It’s interesting to see such a disparity. New fruit tree growers (including myself) love sweet cherry tree, in the local big box stores around me, the sweet cherry trees are usually the first to sold out. But in GF forum, members are mostly talking about peach, plum, pluot. I wonder if new growers underestimate the difficulty of growing sweet cherry? Also I am so excited to try my first pluot this year too!
I haven’t found cherries any harder to grow, I have found them harder to graft… Like mentioned above, birds are my biggest problem, also deer seem to like cherry leaves better than other stone fruit leaves here.
I was one of those big box store suckers - my first fruit tree was a cherry purchased at Home Depot a few dozen years ago. It didn’t last a year.
Here along with rot and birds the cracking and canker are huge issues. Plus nasty black aphids, powdery mildew, etc. Sweet cherries are from Northern Europe and don’t like hot weather in general. That said, one advantage is they fruit early so they avoid the worst of the rot season.
I have done a pendulum on the cherries, it was the first I started with, and when I re-tried a dozen years later I also put in lots of cherries. But then I had problems and removed most of them. But, most recently I have added some back as I have learned how to deal with their problems.
I have problems with canker too, although it is cooler here, so they grow really well. I really like the NY cultivars and would like to get more, but room is an issue so just one tree. A White Gold. When I move hopefully I’ll have more room and add a couple more. Something from the Ebony series probably.
I have some cherry rootstocks i will graft over this year. It seems like the best idea i ever had for sweet cherries was to grow on mounds and grow the rootstocks a couple of years first.Rootstocks establish faster.
I have a couple of cherrys, but I bought them knowing the NCSU’s Aggies specifically saw we’re unlikely to get a steady crop in our region. The feeling I get is that for most of us, sweet cherries end up being tall, unwieldly, unfruiting ornamental trees. They say,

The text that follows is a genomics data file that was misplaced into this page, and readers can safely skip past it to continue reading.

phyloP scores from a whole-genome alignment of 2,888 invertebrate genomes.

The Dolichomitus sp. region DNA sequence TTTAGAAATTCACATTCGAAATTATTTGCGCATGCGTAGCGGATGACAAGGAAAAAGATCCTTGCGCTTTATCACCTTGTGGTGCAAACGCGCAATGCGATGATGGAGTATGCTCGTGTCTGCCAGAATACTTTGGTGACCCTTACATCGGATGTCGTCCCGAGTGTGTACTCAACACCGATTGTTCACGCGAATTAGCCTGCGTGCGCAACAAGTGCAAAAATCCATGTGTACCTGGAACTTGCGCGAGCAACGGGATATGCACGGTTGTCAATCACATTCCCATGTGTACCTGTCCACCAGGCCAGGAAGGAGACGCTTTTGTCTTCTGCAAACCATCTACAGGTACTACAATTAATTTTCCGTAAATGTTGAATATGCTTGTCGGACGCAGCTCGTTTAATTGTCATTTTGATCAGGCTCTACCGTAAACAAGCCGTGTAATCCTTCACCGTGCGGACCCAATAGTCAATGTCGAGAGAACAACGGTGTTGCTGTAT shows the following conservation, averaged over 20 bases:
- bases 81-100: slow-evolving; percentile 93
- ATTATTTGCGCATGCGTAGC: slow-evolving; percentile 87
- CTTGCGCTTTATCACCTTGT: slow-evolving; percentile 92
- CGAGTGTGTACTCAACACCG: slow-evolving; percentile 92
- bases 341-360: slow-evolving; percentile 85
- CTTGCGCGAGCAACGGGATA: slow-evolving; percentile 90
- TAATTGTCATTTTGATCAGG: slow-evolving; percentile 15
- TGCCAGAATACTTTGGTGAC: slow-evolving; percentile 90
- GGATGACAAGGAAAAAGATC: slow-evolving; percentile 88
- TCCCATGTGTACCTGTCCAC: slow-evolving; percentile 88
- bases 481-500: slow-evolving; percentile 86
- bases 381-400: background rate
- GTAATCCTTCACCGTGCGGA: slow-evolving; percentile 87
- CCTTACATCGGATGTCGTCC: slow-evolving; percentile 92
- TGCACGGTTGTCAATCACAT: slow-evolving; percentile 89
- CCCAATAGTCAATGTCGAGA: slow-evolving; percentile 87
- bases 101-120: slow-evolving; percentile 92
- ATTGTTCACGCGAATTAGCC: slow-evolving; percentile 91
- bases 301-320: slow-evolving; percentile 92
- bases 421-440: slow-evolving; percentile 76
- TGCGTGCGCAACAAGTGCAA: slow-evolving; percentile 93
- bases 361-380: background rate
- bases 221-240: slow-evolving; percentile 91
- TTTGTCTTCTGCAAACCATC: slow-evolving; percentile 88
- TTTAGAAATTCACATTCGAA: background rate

Fruit crops that can be grown in North Carolina are listed above in
Table 1, along with additional information that will help to ensure
success. Tree fruits that are not included in the list may grow in North
Carolina, but few consistently produce quality fruit. For example,
apricot and cherry trees can grow in certain areas where the climate is
favorable, but they must be carefully managed and usually do not bear
I’m hoping I can create a favorable micro climate good enough to get a few handfuls a year, and I’ve got them on Gisele 5 in the hopes of keeping them small and manageable. Last year, 1 cherry set, and was presumably eaten by a bird. The trunks of all my cherries showed some cracking damage this year, and I’m not experienced enough to know exactly what the cause is. Sunburn/Sunscald is a real possibility, as is canker, but I don’t know how to tell the difference honestly. I painted all my trees today, probably should have done it in like September, but oh well. I figured better at least to do it before the sun gets hot in spring, as all my trees are small and open center or espaliered, and don’t shade themselves hardly at all.